White evangelical Protestants are slightly less positive about the president's response to the coronavirus pandemic now than in March.
President Trump has called himself a defender of religious liberty. But how do Americans see his administration’s effect on religious groups?
Roughly nine-in-ten or more U.S. adults say it is either somewhat or very important to have a president who lives a moral, ethical life.
About half of Americans say the Bible should have at least “some” influence on U.S. laws; 23% say it should have “a great deal” of influence.
A majority of Americans say Trump is “not too” or “not at all” religious. Half either say they’re not sure what his religion is or that he has none.
White evangelicals largely see Trump as fighting for their beliefs and advancing their interests, and they feel their side generally has been winning recently on political matters important to them.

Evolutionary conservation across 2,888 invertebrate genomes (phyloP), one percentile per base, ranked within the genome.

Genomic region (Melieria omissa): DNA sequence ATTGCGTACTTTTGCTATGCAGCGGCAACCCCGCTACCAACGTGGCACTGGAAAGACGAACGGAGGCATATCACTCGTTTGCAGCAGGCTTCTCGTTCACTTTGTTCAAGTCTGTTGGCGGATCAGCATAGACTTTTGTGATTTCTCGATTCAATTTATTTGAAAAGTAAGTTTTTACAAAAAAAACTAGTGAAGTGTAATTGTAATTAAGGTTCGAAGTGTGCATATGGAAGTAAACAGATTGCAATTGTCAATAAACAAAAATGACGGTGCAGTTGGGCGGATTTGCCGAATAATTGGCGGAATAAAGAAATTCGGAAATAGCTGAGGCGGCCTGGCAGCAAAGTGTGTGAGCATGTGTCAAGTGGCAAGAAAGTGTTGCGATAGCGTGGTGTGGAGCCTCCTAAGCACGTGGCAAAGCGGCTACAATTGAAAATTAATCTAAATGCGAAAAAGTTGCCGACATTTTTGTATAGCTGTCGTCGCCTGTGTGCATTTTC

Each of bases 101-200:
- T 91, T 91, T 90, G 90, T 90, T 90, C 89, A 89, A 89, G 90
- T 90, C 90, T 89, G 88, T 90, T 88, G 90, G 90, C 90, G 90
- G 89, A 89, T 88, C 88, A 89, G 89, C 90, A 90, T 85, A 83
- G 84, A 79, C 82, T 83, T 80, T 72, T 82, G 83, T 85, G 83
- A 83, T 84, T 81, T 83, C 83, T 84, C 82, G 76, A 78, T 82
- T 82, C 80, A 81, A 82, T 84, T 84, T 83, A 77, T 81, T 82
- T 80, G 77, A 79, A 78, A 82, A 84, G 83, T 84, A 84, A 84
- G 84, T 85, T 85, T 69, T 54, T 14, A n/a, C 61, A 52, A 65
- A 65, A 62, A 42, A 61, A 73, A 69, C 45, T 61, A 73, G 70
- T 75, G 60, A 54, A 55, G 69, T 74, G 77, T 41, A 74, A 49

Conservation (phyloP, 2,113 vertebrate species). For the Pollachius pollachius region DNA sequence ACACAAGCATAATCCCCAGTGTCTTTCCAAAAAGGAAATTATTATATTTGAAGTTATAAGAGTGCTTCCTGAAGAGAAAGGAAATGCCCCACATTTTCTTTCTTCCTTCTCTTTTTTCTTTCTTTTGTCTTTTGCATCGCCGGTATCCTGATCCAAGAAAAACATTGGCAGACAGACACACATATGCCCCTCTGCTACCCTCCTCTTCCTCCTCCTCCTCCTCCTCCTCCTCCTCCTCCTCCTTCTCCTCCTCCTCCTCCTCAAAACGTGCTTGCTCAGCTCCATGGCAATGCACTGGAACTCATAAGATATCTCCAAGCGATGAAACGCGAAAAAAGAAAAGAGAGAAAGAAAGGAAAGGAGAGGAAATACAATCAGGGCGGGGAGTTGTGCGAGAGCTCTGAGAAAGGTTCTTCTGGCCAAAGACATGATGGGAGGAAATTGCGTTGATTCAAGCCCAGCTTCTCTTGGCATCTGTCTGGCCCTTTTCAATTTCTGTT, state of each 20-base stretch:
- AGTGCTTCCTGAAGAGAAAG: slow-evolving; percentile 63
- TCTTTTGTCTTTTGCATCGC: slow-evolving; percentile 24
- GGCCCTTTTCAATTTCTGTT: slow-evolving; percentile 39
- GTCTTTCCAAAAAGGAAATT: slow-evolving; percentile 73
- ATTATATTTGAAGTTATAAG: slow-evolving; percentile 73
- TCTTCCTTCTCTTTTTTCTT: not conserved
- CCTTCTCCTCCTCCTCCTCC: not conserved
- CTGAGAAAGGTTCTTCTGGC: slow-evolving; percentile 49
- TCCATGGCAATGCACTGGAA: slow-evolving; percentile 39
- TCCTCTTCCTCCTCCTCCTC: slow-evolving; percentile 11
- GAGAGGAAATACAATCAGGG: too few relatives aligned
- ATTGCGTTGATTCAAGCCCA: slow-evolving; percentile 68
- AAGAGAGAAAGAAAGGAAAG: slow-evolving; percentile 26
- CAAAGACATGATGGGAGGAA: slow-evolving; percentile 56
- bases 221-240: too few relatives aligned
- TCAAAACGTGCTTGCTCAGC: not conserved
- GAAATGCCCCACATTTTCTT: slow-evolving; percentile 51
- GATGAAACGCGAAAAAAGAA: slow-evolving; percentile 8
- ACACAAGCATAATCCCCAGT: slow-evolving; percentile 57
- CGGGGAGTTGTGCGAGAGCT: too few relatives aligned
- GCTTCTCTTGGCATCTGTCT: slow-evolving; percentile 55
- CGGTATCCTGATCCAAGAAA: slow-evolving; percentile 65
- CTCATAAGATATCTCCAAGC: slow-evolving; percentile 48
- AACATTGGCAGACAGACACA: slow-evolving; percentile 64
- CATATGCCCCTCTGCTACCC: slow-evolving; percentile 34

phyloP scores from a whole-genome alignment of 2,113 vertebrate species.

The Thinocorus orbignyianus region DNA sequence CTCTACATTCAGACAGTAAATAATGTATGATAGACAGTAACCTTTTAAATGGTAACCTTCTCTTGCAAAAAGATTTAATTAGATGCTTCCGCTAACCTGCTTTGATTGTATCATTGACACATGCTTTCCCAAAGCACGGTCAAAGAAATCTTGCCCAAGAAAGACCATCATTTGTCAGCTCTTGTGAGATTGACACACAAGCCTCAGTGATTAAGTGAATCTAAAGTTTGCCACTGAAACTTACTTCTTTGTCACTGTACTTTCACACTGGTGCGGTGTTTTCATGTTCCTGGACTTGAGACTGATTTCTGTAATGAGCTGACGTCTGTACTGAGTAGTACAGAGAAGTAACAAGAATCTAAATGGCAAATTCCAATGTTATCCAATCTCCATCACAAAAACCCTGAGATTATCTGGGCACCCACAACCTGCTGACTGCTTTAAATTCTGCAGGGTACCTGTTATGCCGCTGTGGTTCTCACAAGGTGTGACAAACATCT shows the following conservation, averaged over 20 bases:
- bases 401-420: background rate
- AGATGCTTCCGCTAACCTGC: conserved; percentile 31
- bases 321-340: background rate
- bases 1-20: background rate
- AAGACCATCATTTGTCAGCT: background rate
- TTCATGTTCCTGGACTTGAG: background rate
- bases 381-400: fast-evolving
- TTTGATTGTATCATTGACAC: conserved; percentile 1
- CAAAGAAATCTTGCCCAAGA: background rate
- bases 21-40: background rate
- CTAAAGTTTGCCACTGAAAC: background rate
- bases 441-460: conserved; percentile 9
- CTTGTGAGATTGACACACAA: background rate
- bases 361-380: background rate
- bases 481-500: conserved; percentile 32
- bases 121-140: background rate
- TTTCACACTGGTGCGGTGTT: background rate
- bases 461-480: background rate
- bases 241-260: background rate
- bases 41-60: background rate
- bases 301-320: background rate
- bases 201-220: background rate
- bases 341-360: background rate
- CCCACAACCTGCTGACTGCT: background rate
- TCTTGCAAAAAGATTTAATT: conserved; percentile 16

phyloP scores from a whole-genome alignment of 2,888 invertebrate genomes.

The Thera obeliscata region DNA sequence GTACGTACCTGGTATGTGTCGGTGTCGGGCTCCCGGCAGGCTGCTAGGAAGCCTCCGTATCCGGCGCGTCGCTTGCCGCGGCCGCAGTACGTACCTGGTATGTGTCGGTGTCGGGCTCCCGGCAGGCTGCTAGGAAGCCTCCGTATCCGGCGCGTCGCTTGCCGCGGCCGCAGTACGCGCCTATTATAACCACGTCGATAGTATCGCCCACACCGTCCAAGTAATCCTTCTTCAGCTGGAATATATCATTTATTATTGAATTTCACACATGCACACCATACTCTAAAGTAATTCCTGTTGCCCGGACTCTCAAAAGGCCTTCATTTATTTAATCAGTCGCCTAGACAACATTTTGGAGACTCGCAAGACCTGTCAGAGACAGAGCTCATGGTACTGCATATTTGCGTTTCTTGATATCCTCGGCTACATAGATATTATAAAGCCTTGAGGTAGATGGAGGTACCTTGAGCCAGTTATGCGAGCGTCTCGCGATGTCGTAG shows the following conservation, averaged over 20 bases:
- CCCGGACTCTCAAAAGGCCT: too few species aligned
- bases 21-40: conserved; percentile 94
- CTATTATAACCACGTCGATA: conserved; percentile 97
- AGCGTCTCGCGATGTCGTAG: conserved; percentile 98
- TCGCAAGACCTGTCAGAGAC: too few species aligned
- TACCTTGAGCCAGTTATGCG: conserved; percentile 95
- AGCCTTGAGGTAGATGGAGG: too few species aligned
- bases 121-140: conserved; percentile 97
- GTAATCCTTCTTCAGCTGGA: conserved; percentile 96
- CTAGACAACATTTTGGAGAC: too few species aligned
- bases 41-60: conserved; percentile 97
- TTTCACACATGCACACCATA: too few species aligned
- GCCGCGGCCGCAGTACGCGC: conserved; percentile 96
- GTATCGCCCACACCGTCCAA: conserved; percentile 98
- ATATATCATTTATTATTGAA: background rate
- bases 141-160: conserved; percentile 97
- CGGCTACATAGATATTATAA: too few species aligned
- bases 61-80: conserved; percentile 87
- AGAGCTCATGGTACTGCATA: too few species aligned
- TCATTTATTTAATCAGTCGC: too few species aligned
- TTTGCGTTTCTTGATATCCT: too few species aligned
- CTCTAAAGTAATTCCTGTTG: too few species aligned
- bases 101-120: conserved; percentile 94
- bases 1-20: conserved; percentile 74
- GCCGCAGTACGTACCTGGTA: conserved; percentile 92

Early indications are that candidate preferences by religion will be familiar in November – and closely linked to each group’s party leanings.
Of those surveyed, 33% said it should be harder for someone to obtain an abortion near them than it is currently.
Majorities in four of the seven states that enacted strict new abortion laws in 2019 say abortion should be illegal in all or most cases.
Among U.S. adults who attend services a few times a year or more, 45% say they’re not sure whether their clergy are Democrats or Republicans.